A combination of hard data from programs that release funding and admissions figures to the public and a vital survey of what the individuals comprising the next generation of U.S. poets and writers have to say about their own priorities in choosing a postgraduate program, here is a ranking of the nation's top fifty MFA programs.
Article Archive: Special Section
Articles from Poet & Writers Magazine include material from the print edition plus exclusive online-only material.
An editor reveals how the best agents—Molly Friedrich, Jud Laghi, Chris Parris-Lamb, Scott Moyers, and Jennifer Joel among them—work behind the scenes to help their clients’ books get the attention they deserve.
Fearless, inventive, persistent, beautiful, or just plain badass—here are some of the living authors who shake us awake, challenge our ideas of who we are, embolden our actions, and, above all, inspire us to live life more fully and creatively.
Author-artists Michael Kimball, Michelle Wildgen, Jesse Ball, Abha Dawesar, and Jen Bervin talk about their "other" creative pursuits—cooking, photography, bookmaking, painting, and drawing—in relation to their writing.
In this excerpted version of his article from the November/December 2009 issue, contributor Seth Abramson reveals the methodology behind his ranking of the top fifty MFA programs in the United States, plus a ranking of the additional eighty-eight full-residency programs. For the full article and additional data for each program, including size, duration, cost of living, teaching load, and curriculum focus, see the November/December 2009 issue of Poets & Writers Magazine.
Creative writers stand at the edge of a digital divide. On one side: the traditions of paper. On the other: the lure of the Internet. As glossy magazines die by the dozen and blogs become increasingly influential, we face the reality that print venues are rapidly ceding ground to Web-based publishing. Yet many of us still hesitate to make the leap.
One way MFA programs provide funding to students is by hiring them as teaching assistants to teach writing classes in exchange for a stipend and, often, tuition remission and health insurance. While each program defines its teaching assistantships differently, in general there are a few things you should know before applying and preparing for one.
After a brief but torrential thunderstorm in mid-June, eight writers of poetry and prose, myself included, huddled around a picnic table crowded with three-buck beer and leaves of printed-out poems, stories, and essays in the concrete garden of a Brooklyn bar. It had been almost a year since I'd taken a seat at a table with other writers to talk about the stuff, the meat of our writing and the project at hand every time each of us settles in to confront the blank page.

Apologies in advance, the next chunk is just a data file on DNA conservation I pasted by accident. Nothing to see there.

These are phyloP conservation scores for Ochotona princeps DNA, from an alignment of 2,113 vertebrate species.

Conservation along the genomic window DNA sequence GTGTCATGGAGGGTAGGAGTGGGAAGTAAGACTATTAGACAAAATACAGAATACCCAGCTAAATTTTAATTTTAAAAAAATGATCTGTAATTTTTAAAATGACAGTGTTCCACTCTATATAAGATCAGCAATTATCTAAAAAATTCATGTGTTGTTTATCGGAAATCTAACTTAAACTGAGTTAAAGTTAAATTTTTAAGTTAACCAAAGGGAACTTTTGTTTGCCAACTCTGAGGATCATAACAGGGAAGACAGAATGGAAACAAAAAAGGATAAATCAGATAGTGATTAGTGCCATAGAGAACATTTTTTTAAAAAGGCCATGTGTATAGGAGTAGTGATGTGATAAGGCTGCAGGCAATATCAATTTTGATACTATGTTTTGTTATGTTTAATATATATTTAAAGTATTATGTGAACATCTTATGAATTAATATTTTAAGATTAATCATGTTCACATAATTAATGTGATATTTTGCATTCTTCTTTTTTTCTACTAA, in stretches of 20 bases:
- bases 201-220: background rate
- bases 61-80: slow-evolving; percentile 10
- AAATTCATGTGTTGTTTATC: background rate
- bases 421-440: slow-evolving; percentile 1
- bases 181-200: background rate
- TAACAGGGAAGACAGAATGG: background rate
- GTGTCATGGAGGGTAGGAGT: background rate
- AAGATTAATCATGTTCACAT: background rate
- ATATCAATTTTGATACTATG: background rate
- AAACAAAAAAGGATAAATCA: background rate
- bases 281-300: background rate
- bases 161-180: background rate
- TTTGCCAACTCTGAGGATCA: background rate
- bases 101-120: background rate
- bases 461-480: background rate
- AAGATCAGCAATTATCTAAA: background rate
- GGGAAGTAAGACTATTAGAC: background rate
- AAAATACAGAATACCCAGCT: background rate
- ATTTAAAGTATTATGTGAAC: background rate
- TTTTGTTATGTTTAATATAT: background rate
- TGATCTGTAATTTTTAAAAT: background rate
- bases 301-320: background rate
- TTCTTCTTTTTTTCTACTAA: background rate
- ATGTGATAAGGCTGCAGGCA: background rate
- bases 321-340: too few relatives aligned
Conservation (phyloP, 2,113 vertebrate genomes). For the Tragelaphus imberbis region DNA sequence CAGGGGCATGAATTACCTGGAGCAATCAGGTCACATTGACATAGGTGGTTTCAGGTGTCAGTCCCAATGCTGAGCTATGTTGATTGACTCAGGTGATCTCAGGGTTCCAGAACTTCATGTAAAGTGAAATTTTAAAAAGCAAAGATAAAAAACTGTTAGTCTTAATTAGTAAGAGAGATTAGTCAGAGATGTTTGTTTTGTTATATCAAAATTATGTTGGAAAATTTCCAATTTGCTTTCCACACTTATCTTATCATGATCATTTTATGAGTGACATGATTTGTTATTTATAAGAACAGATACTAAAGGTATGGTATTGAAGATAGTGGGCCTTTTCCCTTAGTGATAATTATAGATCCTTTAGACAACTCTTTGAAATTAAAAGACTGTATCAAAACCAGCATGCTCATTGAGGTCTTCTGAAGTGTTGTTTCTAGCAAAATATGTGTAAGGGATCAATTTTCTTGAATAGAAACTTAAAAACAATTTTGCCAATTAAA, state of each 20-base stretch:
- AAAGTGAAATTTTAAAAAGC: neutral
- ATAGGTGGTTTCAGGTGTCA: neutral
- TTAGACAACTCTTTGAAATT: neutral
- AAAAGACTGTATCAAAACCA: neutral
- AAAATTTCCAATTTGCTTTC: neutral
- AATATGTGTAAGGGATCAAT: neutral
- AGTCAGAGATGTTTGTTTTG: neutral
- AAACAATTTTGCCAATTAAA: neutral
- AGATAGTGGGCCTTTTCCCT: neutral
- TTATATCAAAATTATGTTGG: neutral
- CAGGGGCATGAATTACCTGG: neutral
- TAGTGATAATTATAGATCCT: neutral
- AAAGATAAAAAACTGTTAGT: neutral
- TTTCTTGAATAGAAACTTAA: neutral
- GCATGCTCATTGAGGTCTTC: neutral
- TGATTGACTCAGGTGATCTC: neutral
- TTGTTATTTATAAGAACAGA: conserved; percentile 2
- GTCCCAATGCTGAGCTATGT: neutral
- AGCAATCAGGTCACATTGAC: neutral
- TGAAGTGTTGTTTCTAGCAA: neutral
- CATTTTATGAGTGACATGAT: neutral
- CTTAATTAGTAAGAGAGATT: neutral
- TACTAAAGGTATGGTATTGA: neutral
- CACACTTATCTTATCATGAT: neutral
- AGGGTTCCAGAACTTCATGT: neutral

For Ethan Canin, writing has never been easy—or, for that matter, pleasurable. Despite the sprawling achievement of America America, his newest novel might just be his last.
With more than forty years of experience in the business, agent Lynn Nesbit discusses how she signed some of her biggest clients, how a writer can get an agent’s attention, and what’s wrong with the publishing industry.
Slowly but surely, the independent press Host has established a reputation as a publisher of literary translations from countries such as Brazil, Chile, Poland, Belgium, and Uruguay.
The Edward F. Albee Foundation in Montauk, New York, gives writers room to write—in one of the most inspiring barns in the country.
During the last three years, some of America’s most respected poets—Richard Wilbur, Mark Strand, and the late Anthony Hecht, among others—have published British editions of their books with Waywiser Press, a virtually unknown publisher based in London.
Northeastern Wyoming is a rugged place, where the ruins of turn-of-the-century homesteads still stand in the tall grass, and communities gather every spring to watch cowboys wrestle their calves down for branding. An average of five people per mile populate this High Plains landscape of low, bison-backed hills and rushing creeks. Such rough, isolated grace makes the region an ideal, though unexpected, environment for an artists colony—or better yet, two of them.
Last April (the 22nd, to be exact), I received an advance copy of the New York Times review of my debut story collection. The piece, which appeared in the Sunday Book Review,
began as follows: "There's a postadolescent period many of us would
rather forget: that summer or decade when we have no idea what we're
doing. Days are measured in beer, TV and dead-end jobs. It is a dull
time to live through, and duller still to read about. "Which doesn't
stop young writers from writing about it."